It is recognised that commercial and residential buildings in the UK are a key source of emissions and that as a responsible landlord we have a duty to control and reduce the environmental impact of our assets.

-3%

reduction in like-for-like emissions from purchased energy for own use

83%

of Scope 2 emissions from renewable sources

Key initiatives

We continue to improve the coverage and accuracy of our carbon footprint.

Measuring Jug

Installation of AMR meters at multi-let sites

Timer

Inclusion of new reporting metrics, such as tenant consumption

We continue to assess the environmental performance of our portfolio through our consultants at CBRE who engage with property managers and occupiers to implement sustainability improvements at each asset.

Sustainability initiatives have been incorporated into all maintenance schedules, including: replacing conventional light bulbs with LEDs in common areas, installing motion sensitive lighting and optimising plant equipment and building management systems to reduce energy consumption.

Our 50kWp solar panel array at one of our multi-let office buildings, 401 Grafton Gate in Milton Keynes, has now been operational for over a year and is in line with forecasted savings. This is reducing our carbon footprint and providing cheaper electricity from a renewable source to the occupiers of the building. We continue to explore further opportunities in the renewables sector as a way of reducing our environmental impact.

At one of our key sites in London, 50 Farringdon Road, we have deployed an Asset Analytics tool to measure the energy use throughout the different pieces of plant equipment. The tool is in its infancy but has already highlighted equipment that is running inefficiently. This tool coupled with in-depth energy audits identifies the most efficient means of reducing energy consumption while delivering value to the occupiers. The recommendations made through these operations will be assessed with a view to implementation over the next year. If the Asset Analytics tool proves to be successful at reducing emissions, we will look to deploy it at further sites across our portfolio.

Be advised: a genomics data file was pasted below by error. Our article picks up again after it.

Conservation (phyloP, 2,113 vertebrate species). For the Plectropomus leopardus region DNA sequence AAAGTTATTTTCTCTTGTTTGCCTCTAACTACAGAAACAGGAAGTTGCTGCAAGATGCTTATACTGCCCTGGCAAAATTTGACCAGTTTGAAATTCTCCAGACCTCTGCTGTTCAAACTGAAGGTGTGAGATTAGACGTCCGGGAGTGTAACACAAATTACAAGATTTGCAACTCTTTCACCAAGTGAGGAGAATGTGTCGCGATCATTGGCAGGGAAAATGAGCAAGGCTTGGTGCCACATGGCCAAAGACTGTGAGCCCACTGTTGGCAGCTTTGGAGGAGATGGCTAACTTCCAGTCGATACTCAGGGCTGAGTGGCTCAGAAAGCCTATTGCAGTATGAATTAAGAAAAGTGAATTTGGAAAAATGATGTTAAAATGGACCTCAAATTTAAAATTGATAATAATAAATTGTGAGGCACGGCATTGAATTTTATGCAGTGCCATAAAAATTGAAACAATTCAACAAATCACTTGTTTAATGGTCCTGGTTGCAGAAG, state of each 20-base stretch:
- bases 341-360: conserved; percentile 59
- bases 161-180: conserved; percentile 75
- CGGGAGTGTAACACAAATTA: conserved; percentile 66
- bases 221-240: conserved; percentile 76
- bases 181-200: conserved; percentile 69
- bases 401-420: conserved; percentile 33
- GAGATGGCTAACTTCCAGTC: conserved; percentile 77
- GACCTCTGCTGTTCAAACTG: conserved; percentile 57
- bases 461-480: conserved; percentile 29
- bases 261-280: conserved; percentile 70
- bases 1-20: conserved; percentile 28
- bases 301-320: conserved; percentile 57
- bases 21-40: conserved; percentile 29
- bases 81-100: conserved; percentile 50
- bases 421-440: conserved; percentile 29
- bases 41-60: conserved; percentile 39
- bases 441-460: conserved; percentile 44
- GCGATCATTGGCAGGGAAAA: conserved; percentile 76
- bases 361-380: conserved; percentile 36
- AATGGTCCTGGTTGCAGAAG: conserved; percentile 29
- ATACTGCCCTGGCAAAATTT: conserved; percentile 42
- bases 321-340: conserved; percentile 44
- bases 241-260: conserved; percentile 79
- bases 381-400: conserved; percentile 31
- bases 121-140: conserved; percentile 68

The UK has pledged to reduce carbon emissions from 1990 levels by 57% in 2030. In addition, on 1 April 2018 the Minimum Energy Efficiency Standards will change and new leases on properties will require Energy Performance Certificates (EPCs) at a minimum of an E rating or better. This will therefore have a significant impact on the marketability and rental growth prospects for buildings which have lower EPC ratings.

Our EPC risk project mitigates the risk posed under the Minimum Energy Performance Standards that come into force from April 2018. During 2016 we successfully reduced our F and G assets to 1.2% of the portfolio through numerous measures including: energy efficiency improvements, sales and conducting new EPCs. Corrective measures have been identified for all remaining assets with an F or G rating and will be integrated into the asset business plans before April 2018 in order to achieve the appropriate improved ratings.

This year, we have rolled out a tenant engagement programme, covering 60% of the tenanted floor area. The programme aims to collect tenant data so that we can fully understand the energy efficiency of our portfolio while also offering our tenants advice and support on how they can reduce their carbon emissions. We have currently seen 30% of contacted tenants actively engage in the programme.

Our absolute carbon emissions have increased this year, due to increased consumption, improved methodology, increased scope and fluctuations in occupancy. This year we are aiming to reduce both absolute and like-for-like emissions through the identification and implementation of further energy efficiency measures across the portfolio.

In the workplace it is our policy to:

  •  Constantly strive to reduce the amount of paper used
  • Encourage employees to use public transport where possible to reduce CO2 emissions
  • Pick products wisely such as using recycled paper and avoiding disposable or non-biodegradable items
  • Recycle by offering accessible recycling bins in the office
  • Use energy-efficient products and appliances and reduce consumption where possible

 Greenhouse Gas Emissions Data

We have measured our greenhouse gas (GHG) footprint for the fourth time for the 2017 annual report, building on the recommendations given last year. Our GHG emissions for the calendar year 2016 totalled 17,423 tCO2e. The table below shows this separated by scope, as provisioned in the GHG Protocol. Picton’s GHG inventory has been compiled using an operational control approach with a greater emphasis in 2016 of obtaining tenant controlled consumption data. This along with an improved methodology has resulted in an increase in our emissions..

20152014
Emission sourceGHG ScopeAbsolute GHG emissions (tCO2e)GHG Intensity (tCO2e/m²)Absolute GHG emissions (tCO2e)GHG Intensity (tCO2e/m²)
Combustion of fuel and operation of facilities11,5030.0159510.005
Electricity, heat, steam and cooling purchased for own use24,6550.0234,3420.022
Business travel38N/A8N/A
Occupier data311,149N/AN/AN/A
Office premises312N/AN/AN/A
Landlord water and treatment3610.000100.000
Landlord waste3350.001N/AN/A
Total17,4230.0395,3540.012

This year we significantly improved the coverage and accuracy of our carbon footprint. Our GHG emissions for the year 2016 were 17,423 tCO2e. This uplift on our 2015 figure is explained by the inclusion for the first time of new purchases (180 West George Street and Metro, Salford Quays), the inclusion of occupier consumption data and some increases in site emissions.